By Nicole Itkin

Hilarious, thoughtful, full of heart. “Pushkin’s Eugene Onegin: In Our Own Words” at the BRIC is a masterclass in character and Russian theater.

The show is a beautifully silly rendition and explanation of the classic tale: Alexander Pushkin’s Eugene Onegin. 

The script branches across three “story lines”: explaining Russian theater, explaining Eugene Onegin, and explaining Pushkin’s life. The script is tight and seamless, evolving from scene to scene, keeping me hooked. I never know what the next scene will be, but it always makes perfect sense when we get there.

We start with a hilarious explanation for the Russian spleen (“like American blues! but Russian blues!”) We hop, skip, leap from an explanation of a Russian winter (cold) to finding out that Tatyana is in love (she can’t sleep!). And to wrap out the evening, we get a hypothesis for why, why Onegin changes his mind, goes back on everything he’s said before, to try and win Tatyana over.

It’s an explanation I’m still thinking about.

Every actor is tasked with playing a wide variety of characters, and all handle each and every part marvelously. (There’s truly a range of parts: there’s Onegin, there’s Tatyana, there’s a goose).

I felt for the characters, felt sad for them, felt joy for them. I felt that I understood them.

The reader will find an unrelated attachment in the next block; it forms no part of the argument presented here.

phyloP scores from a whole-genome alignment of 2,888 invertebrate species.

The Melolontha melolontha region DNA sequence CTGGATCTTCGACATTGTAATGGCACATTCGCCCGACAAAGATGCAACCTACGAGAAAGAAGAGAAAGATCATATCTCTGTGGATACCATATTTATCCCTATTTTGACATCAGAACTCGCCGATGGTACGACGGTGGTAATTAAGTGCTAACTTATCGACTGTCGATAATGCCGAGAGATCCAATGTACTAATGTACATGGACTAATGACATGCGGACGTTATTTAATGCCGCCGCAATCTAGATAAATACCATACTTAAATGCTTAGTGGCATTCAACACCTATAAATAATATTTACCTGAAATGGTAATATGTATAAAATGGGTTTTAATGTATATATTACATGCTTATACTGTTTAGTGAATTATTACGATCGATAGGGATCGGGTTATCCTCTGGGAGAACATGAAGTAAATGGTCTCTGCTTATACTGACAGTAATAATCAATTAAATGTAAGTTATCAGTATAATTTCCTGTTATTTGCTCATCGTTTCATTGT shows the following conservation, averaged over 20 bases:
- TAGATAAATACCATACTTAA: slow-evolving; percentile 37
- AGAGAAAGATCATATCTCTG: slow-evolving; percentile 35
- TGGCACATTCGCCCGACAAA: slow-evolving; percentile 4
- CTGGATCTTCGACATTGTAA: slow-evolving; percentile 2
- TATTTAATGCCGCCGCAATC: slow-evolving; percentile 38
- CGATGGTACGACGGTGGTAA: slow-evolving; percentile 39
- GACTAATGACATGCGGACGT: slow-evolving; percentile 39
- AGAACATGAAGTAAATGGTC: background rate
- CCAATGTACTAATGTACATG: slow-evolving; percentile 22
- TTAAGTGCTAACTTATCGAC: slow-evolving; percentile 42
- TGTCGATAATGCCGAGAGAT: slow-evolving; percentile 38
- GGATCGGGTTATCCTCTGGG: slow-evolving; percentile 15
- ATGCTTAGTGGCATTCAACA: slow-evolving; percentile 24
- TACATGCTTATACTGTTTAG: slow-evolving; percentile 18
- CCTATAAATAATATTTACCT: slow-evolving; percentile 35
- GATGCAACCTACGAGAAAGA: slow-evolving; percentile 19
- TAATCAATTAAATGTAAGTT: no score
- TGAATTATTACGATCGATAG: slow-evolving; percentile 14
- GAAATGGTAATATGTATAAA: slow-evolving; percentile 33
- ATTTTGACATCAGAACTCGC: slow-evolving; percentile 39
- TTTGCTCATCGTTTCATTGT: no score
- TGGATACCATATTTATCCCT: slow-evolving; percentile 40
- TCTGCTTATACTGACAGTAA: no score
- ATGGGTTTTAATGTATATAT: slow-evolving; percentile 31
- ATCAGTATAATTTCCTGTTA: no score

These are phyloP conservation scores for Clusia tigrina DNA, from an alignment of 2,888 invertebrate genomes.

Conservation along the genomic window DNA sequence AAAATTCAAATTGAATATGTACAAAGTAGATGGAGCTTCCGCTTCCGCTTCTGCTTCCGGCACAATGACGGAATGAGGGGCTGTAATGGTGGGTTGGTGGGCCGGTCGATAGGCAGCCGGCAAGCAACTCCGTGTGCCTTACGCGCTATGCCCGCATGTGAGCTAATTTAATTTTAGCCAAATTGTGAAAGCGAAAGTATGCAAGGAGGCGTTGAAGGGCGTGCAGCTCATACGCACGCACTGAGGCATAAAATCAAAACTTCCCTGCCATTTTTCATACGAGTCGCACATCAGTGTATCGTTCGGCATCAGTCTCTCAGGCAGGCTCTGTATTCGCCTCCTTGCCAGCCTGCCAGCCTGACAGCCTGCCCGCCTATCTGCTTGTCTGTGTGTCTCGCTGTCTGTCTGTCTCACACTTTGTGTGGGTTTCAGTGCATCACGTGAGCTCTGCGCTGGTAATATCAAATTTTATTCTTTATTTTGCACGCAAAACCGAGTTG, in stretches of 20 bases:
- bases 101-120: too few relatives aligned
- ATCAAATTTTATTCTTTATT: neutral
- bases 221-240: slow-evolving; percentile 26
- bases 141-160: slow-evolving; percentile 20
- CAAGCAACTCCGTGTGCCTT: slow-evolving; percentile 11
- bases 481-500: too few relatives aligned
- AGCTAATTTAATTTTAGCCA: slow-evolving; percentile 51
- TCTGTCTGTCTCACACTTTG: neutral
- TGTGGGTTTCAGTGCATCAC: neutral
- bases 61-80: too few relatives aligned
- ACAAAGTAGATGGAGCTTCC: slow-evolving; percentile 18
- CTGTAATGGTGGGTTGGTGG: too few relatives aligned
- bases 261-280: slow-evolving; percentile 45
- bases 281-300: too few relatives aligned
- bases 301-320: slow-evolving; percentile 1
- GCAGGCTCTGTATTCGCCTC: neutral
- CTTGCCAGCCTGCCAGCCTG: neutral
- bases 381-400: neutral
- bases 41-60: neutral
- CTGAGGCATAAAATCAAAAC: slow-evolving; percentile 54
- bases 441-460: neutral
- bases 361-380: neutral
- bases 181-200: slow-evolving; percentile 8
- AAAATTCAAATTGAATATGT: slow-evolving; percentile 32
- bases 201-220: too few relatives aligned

The cast members shine in all their roles– to say they understand their characters would be an understatement. The actors show us the story, and explain what’s behind the words, behind the facades and feelings. It’s a spectacle and an explanation, big and bold and truthful. Through it all, we’re laughing hysterically.

I love Eugene Onegin, I always have. But this play made me love it even more.

Go see it!



Pushkin’s Eugene Onegin: In Our Own Words

​What: Pushkin ‘EUGENE ONEGIN’ In Our Own Words
​Where: BRIC
​When: January 10 – 28

The production stars Natalie Battistone (ART’s world premiere of O.P.C. by V (formerly Eve Ensler)), Kwesiu Jones (MTA Radio Plays (Rattlestick Playwrights Theater)), Jeremy Radin (TV: It’s Always Sunny in Philadelphia, CSI, Criminal Minds), Jackson Scott (Spanish punk band Mano de Dios), Elizabeth Stahlmann (Tectonic Theater Project’s world premiere of Here There Are Blueberries at La Jolla Playhouse, directed by Moisés Kaufman), and Anya Zicer (Bad Roads by Natalka Vorozhbyt at LaMaMa Experimental Theatre).

The production features dramaturgy by Shari Perkins, choreography by Rachel McMullin, scenic design by Emona Stoykova, costume and puppet design by Luna Gomberg, and lighting design by Krista Smith. Kate Marvin is the sound designer, Leah Ogawa is the puppet designer, Yana Biryukova is projection designer and Jacob Russell is the production stage manager. Publicity by Katie Rosin/Kampfire PR.